St. Petersburg police trailed Rigoberto Martinez for two days on a hunch that he played a role in a rape and robbery at the restaurant Table this month.
He lived in Ruskin, so they crossed the bay and tracked him, then had Hillsborough deputies pick him up on an old warrant, and surreptitiously got his DNA.
But they never told their Hillsborough counterparts that Martinez was a potential suspect in the violent attack. He spent only five hours in jail. Martinez, 20, had lucked out — again.
He had existed for half his life as an illegal immigrant in the United States, twice seeing the inside of a Hillsborough jail cell. Once he was released on his own recognizance. The second time, Aug. 6, he posted bail.
Less than two weeks later, authorities say, Martinez committed the most vicious crime yet. He and two accomplices abducted and robbed two Apollo Beach women, raped them repeatedly and set one's car on fire, according to the Hillsborough Sheriff's Office.
The men were then linked to the St. Petersburg rape.
Some have asked whether the Apollo Beach rapes could have been prevented had investigators on both sides of Tampa Bay acted differently.
"Where did the system fail those two girls in Apollo Beach? That's my question," Joe Moledo, a manager at Table, said Thursday. He told police on Aug. 4 that Martinez, who quit two weeks before the rape, had a motive to rob the restaurant. "That (Apollo Beach) crime could have possibly been prevented," he said.
St. Petersburg police said they doggedly labored to solve the case and even gave Hillsborough investigators the tip that led to Martinez's arrest on sexual battery, armed robbery and grand theft charges Wednesday night.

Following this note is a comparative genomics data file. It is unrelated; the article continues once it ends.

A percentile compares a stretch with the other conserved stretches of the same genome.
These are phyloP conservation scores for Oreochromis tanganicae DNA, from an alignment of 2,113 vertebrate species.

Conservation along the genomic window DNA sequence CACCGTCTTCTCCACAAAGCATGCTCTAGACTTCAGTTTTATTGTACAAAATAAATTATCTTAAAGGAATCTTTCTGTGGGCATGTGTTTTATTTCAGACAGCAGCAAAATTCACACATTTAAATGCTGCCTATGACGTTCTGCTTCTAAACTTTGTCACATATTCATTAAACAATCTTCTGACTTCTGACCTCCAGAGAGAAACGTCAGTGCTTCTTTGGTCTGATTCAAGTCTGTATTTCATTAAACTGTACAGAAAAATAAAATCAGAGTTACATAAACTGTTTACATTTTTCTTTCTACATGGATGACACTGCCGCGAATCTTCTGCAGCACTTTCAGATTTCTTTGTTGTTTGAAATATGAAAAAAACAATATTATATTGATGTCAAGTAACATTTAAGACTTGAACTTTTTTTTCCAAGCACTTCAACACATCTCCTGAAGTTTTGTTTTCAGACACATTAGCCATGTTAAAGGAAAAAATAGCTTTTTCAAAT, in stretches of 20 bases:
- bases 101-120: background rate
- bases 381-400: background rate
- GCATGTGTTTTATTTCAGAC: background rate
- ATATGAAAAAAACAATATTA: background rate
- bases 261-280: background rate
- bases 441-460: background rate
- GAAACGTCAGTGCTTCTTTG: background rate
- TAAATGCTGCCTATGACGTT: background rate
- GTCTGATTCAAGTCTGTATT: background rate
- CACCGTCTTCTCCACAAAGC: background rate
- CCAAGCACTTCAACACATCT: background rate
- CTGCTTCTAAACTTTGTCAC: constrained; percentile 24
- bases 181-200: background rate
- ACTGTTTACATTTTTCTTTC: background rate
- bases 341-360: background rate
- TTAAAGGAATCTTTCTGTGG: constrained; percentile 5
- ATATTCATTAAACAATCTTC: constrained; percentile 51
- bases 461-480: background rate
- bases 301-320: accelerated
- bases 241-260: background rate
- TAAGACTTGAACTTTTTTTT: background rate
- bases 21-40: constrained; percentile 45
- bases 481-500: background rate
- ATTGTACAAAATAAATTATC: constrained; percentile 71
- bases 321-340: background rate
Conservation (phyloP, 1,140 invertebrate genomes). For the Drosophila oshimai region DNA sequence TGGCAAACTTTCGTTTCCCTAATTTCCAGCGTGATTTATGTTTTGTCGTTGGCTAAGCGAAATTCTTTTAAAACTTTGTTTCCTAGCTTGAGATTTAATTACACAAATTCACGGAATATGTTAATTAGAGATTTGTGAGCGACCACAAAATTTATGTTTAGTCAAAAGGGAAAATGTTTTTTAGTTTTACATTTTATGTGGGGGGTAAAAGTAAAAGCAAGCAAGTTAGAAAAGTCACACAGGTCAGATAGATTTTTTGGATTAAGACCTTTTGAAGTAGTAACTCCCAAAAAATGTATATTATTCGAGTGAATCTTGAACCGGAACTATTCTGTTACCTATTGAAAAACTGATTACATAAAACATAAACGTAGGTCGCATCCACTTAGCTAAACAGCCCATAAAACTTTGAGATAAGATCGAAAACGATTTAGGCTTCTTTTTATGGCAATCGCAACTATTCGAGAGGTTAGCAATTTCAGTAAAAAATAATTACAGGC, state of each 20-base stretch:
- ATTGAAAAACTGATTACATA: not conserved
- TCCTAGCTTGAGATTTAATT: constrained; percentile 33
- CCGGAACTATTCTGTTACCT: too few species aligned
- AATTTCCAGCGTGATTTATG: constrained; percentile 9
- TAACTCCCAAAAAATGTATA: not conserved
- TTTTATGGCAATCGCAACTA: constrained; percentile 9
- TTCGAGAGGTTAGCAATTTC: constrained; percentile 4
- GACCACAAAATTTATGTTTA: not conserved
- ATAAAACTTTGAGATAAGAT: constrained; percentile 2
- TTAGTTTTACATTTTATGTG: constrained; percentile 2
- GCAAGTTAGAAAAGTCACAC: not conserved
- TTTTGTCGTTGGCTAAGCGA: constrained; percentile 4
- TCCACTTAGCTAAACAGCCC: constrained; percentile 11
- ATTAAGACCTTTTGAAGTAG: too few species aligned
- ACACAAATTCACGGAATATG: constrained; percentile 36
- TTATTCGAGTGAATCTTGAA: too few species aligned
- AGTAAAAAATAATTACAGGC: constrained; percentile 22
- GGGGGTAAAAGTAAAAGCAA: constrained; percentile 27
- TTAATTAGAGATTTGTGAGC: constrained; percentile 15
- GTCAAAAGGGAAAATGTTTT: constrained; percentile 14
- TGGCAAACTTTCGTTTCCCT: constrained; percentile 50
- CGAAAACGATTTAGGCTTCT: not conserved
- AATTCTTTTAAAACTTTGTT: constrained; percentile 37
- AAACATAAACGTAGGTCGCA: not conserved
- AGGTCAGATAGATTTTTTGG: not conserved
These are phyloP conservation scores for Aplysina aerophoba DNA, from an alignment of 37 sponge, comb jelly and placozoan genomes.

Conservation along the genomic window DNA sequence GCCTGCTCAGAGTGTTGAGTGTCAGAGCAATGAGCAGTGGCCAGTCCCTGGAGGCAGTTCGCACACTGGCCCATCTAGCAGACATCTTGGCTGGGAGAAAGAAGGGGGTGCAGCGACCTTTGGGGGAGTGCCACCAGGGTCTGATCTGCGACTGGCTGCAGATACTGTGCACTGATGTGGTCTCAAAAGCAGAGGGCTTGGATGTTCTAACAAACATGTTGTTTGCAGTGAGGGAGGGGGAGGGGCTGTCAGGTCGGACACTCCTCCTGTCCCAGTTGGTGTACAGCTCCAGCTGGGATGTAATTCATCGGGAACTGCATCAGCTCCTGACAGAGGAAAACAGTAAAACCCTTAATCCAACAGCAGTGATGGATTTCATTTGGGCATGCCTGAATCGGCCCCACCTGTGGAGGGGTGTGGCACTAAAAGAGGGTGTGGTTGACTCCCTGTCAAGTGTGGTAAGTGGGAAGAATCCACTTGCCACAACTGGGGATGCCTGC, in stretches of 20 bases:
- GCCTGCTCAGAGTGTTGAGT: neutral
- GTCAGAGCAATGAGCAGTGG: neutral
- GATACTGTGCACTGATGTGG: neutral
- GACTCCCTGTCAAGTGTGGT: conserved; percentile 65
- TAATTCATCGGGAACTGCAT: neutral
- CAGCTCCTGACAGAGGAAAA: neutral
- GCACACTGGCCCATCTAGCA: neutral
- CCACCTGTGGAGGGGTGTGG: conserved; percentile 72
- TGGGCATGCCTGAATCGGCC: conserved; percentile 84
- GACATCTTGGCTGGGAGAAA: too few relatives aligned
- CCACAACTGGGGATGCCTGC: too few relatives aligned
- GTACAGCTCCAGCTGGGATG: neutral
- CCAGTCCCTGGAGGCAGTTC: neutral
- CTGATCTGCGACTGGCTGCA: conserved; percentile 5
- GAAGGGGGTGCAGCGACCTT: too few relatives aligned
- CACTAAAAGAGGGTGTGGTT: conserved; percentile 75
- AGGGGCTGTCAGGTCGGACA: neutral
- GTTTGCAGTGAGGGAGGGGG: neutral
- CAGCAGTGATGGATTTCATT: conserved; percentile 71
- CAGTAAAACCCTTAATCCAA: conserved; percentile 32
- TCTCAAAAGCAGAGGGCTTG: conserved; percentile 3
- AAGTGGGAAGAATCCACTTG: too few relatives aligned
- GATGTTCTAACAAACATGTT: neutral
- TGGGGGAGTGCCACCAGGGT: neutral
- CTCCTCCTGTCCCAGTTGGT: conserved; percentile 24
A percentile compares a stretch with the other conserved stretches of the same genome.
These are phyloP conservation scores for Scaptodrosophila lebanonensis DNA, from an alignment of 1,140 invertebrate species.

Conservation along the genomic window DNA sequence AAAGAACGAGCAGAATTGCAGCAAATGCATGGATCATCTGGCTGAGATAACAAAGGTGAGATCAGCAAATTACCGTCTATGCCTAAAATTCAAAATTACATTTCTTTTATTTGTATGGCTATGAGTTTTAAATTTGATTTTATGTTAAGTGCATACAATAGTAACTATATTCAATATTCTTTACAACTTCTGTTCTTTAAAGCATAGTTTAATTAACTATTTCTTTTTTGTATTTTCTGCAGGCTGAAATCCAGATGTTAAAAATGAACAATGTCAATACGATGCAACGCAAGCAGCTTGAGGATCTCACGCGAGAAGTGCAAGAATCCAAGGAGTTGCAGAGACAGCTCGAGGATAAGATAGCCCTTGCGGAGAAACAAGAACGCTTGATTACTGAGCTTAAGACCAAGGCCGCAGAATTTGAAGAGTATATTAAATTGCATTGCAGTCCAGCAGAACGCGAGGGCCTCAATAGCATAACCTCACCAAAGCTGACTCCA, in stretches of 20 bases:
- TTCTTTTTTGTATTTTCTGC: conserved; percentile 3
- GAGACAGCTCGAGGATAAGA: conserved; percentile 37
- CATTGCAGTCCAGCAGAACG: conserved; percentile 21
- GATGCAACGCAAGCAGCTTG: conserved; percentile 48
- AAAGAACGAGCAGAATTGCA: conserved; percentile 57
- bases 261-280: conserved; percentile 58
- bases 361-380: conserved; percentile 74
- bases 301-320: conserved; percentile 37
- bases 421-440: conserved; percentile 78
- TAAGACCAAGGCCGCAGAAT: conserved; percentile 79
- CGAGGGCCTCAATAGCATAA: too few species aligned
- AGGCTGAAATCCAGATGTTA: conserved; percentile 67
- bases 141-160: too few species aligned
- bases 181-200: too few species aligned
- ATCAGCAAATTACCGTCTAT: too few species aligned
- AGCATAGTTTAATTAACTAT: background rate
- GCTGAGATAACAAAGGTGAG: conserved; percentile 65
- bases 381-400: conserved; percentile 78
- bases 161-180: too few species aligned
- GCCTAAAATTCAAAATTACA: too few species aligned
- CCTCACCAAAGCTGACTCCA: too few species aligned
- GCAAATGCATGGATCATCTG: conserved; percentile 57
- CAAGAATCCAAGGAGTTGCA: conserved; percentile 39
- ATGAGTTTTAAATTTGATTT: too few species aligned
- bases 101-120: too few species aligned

"We were working long hours," said spokesman Bill Profitt. "The hurdle was developing enough information to give us probable cause to make an arrest."
Three masked, armed men forced their way into the Table on Aug. 3 as employees cleaned up after Saturday night revelers.
Police arrived shortly after and interviewed the staff, but there were no leads. The next day they spoke to Moledo, who told them about Martinez, a disgruntled former employee.
But with no evidence linking him to the crime, police could not arrest him, Profitt said.
That day, investigators began following Martinez, trying to learn who his friends were, where he hung out.
They saw a chance to get him into custody and had him picked up in Sun City Center on Aug. 5 for not appearing in court on an old domestic violence charge.
Police took his DNA, sent the sample to the Florida Department of Law Enforcement and asked them to speed up testing.
"We didn't want him to know that he was a suspect," said Profitt. "When someone finds out that they are a suspect, they discard clothing or any evidence that might link them to a crime."
Even jail officials couldn't know, said Profitt. "We are not going to risk making that information public to anyone."
No one questioned Martinez about the rape at Table.
"Unless we were told, we would have no way of knowing" that Martinez was a suspect, said Debbie Carter, spokeswoman for the Hillsborough Sheriff's Office.